Serena Thurston

Serena Thurston, California State University, Monterey Bay

Serena getting ready for fieldwork in Monterey Bay

Project: An investigative analysis of coastal upwelling dynamics on rockfish recruitment in central California

Advisor: Mark Carr

Regional climate models suggest that global climate change will alter sea surface temperature, the intensity and direction of winds and ocean currents, and the frequency, intensity and location of coastal upwelling along the west coast of North America. Past studies have suggested that all of these processes influence the transport and delivery of juvenile rockfish (genus Sebastes) to adult populations associated with kelp forests along the coast of California. As prevalent components of both recreational and commercial fisheries along the west coast of North America, rockfishes are both economically and culturally important.  Predicted changes in ocean processes and observed effects on rockfish recruitment suggest that climate change may have profound effects on the size and dynamics of rockfish populations. The goal of this study is to better understand how changes in coastal winds and upwelling influence rates of larval recruitment to adult populations of rockfishes in central California. SMURFs (Standard Monitoring Unit for the Recruitment of Fishes) were deployed just offshore of coastal kelp forests to estimate annual variation the level of recruitment of three species of rockfishes: S. atrovirens, S. carnatus, S. chrysomelas. We applied multiple regression analysis to a multiyear time series of annual rates of rockfish recruitment and annual variation in winds, water temperature, chlorophyll (as a proxy of ocean production), and coastal upwelling indices.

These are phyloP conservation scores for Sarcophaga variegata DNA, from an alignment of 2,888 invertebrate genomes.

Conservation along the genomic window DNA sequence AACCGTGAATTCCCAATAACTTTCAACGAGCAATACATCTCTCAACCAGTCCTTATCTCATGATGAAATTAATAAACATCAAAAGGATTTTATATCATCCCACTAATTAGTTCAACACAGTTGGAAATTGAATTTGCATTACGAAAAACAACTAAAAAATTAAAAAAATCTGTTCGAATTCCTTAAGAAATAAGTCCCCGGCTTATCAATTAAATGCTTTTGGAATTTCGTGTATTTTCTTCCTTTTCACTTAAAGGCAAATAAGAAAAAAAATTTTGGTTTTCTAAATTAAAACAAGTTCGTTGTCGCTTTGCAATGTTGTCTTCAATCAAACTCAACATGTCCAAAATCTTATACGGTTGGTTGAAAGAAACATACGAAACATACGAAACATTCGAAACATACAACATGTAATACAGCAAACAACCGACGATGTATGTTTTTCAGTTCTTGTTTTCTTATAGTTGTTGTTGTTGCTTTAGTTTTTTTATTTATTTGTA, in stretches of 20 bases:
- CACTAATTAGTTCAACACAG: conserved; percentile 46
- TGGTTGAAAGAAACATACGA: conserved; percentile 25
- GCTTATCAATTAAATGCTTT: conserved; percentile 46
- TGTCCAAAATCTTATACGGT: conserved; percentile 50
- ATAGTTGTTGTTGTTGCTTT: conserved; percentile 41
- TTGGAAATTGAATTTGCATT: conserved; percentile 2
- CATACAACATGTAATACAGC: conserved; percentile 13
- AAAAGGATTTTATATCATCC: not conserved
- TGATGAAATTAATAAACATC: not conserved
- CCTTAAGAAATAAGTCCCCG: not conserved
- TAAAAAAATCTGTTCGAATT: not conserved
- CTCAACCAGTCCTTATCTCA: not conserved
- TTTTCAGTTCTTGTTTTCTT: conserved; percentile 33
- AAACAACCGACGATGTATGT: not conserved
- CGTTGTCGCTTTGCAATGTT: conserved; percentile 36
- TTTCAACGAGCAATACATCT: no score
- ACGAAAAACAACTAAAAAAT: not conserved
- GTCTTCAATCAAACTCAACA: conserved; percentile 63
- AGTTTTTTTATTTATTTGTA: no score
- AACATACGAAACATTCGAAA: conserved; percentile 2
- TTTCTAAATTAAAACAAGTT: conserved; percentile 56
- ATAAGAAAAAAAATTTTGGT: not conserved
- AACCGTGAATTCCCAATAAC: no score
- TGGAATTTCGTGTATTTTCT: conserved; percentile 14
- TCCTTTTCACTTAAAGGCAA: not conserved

We observed positive correlations between upwelling and recruitment during the recruitment season at both sites. Increased upwelling enhances larval food production and increases survival rates of the remaining larvae while in their pelagic phase. These results suggest the positive effect of upwelling on larval growth and survival outweighed the negative effects of offshore advection during the recruitment season.

Rayna Ben-Zeev, Catherine Henry, Rebekah Barnett, Emily Schumacher and Serena Thurston doing fieldwork in Monterey Bay